Linguistic positivism is best understood when viewed in relief to those ideologies over which your gaze just passed. Once again, the presupposition of both “Originalism” and “Textualism” is that terms, once defined, aren’t amenable to the vagaries of constant and coerced change. They aren’t to be purchased and sold in the dirty marketplace of the day, changing meanings as they change hands. They are, in a sense, immutable and holy, even if the language in which they were originally written undergoes a natural evolution, or is reshaped in an organic way.

Linguistic positivism rejects the objectivity of words. It thinks nothing of their veracity, their holiness, their sanctity, and the precious truth they convey. Rather, it presumes that there is no greater truth, and no objective reality in which a word partakes. There is no higher ideal, no Platonic form of which it might be reflective. Nor, for that matter, is there a lofty standard that it reaches and comes back to communicate. Words no longer serve in the role of useful symbols, faithful signs by which the realm of the invisible might be brought down to the Earth.

They are, once stripped of all objectivity and meaning, vocalizations of power. They are this and nothing more—power. They’re objects of manipulation by the capable, articulate, and the strong, and they impose their unanchored, ad hoc meaning on the defenseless and weak.

This philosophy is best expressed not by Leftist American politicians, by whom it’s quietly embraced as an unacknowledged friend, but by a figment of a British novelist’s imagination. In his phantasmagoric Through the Looking Glass Lewis Carroll has his Humpty Dumpty say the following:

“When I use a word”, Humpty Dumpty said in a rather scornful tone, “it means just what I choose it to mean—neither more nor less”.

“The question is”, said Alice, “whether you can make words mean so many different things”.

“The question is”, said Humpty Dumpty, “which is to master—that’s all”.

He who associates the lovable Humpty Dumpty of his nursery rhymes with the madman Friedrich Nietzsche of his university curriculum, is either a deviant child or a subtle scholar. In this case, he might be both. Carroll’s Humpty Dumpty, perhaps better than any character yet drawn, expressed in those lines perfect linguistic positivism, and capped them off with a declaration of a startlingly honest Germanic “will to power”. Really, that’s all linguistic positivism is: the manipulation of speech in the effort to consolidate power. It’s an attempt to tyrannize communication and to gain supremacy over the field of though. It’s Nietzsche’s maxim applied to words, and an incredible danger to the society of man.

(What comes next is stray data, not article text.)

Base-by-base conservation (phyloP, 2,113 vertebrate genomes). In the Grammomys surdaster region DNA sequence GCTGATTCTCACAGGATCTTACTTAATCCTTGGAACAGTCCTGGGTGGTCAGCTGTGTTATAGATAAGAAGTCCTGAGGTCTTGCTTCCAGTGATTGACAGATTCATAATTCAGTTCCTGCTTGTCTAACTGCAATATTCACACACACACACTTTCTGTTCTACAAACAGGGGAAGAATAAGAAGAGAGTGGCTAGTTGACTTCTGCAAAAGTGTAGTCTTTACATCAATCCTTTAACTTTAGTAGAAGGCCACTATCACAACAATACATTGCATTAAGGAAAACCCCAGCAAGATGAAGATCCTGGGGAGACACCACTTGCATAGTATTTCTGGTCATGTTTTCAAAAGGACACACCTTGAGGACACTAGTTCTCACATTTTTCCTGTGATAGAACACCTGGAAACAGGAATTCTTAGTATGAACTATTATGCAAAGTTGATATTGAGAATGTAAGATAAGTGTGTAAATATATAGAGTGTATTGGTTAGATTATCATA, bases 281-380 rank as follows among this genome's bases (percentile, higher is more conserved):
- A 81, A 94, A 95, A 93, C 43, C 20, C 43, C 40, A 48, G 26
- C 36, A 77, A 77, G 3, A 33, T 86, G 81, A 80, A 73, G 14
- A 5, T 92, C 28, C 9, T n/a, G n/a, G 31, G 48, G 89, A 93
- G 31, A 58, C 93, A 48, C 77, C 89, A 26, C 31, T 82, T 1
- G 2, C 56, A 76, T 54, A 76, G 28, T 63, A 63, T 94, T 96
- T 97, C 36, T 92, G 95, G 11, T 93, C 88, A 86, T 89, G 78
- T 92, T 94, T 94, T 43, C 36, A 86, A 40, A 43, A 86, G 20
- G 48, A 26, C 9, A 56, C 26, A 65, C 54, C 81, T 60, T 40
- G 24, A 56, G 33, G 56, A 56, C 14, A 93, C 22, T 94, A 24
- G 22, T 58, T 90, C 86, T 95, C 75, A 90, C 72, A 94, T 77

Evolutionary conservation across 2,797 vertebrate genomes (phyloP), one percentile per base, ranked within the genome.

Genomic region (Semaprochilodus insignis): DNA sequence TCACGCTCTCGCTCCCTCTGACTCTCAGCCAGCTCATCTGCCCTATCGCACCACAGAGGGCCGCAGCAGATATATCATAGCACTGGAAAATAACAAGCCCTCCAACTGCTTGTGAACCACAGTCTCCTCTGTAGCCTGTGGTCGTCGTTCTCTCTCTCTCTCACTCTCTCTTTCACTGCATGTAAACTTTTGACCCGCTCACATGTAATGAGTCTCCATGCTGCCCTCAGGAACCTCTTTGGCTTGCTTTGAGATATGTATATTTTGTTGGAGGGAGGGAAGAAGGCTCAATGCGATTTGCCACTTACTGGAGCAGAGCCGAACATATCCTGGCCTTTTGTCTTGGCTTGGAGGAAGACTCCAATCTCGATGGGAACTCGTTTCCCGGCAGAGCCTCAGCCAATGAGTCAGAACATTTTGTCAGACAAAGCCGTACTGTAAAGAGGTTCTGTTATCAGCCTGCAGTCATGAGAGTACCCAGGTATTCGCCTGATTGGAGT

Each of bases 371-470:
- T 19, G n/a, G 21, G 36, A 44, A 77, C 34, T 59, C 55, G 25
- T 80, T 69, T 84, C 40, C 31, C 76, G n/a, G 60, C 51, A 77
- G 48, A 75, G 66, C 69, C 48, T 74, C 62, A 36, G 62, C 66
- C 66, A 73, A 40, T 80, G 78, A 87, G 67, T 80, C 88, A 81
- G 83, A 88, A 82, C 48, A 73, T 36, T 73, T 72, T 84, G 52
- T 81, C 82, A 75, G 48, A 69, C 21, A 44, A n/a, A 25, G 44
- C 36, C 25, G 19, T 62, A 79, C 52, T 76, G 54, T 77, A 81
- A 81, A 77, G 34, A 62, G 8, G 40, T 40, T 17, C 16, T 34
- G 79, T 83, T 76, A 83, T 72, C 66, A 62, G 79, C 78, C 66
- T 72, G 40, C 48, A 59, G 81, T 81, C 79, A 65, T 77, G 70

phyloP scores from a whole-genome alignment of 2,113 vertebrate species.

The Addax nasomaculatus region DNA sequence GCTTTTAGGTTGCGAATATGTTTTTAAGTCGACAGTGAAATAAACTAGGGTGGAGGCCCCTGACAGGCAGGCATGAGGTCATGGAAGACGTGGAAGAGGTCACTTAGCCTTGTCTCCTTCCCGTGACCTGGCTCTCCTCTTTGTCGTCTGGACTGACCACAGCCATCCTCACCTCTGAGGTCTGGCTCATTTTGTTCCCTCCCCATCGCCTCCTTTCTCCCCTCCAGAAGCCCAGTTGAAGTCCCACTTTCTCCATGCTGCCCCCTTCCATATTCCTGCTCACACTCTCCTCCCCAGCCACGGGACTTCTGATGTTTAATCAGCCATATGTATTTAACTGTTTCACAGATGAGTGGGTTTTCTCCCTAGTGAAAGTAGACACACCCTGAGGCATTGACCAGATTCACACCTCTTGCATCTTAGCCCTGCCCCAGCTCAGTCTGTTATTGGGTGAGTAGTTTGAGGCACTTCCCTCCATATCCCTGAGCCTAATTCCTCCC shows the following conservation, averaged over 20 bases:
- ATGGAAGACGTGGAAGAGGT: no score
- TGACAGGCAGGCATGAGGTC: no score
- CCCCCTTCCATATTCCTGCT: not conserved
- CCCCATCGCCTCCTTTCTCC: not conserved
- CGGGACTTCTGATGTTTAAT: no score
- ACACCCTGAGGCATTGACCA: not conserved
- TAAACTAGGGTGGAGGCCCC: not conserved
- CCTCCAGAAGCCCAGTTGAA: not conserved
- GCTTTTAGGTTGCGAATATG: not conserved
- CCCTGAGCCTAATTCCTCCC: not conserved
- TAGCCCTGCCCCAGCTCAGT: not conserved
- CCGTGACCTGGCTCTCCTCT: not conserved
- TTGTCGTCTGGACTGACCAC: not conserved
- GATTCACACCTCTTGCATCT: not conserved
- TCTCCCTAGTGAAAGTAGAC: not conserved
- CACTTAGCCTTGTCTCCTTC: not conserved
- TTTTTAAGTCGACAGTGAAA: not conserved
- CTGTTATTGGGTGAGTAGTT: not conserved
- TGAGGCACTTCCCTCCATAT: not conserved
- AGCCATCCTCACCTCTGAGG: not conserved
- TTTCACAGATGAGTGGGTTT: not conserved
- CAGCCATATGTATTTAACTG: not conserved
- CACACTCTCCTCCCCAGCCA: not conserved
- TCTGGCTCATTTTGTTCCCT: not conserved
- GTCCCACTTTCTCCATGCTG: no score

With their unexpected amendment to the word “preference” (when used, apparently disparagingly, in speaking of the orientation of one’s sexual aims), the Democrat Senators by whom ACB was questioned attempted to do just that: heighten and secure their power by changing the language in real-time. They sought, by so doing, to claim themselves the clear victors of the field. This maneuver, it should be noted, isn’t without precedence: they and their ilk did exactly the same thing to such varied terms as “court-packing”, “racism”, and “fascism” before it. In at least two of three cases, they enjoyed no small degree of success.

Yet they might not be so successful again. No sooner did ACB conclude her compelling definition and defense of Originalism than the Democrats responded with their limp promotion of Positivism. For the audience watching, it was a rare opportunity to learn the philosophy of the former, and to see an example of the latter. An approving sentiment, so far as I could tell, resided with the first, while the second was left searching for supporters. That, in a nutshell, might be the problem with so radically subjective an ideal; while it might at first inflame individuals, it rarely convinces a crowd to move. The trouble is, unlike the lot of us who have different but reconcilable ideas, these two terms cannot coexist. One must choose between them: Originalism, as expressed by ACB, or Positivism, as offered by the egg-headed Left. My preference, for what it’s worth, rests with objectivity, Plato, and the sanctity of words. Perhaps you choose as your philosopher and guiding light the tottering and broken Humpty Dumpty?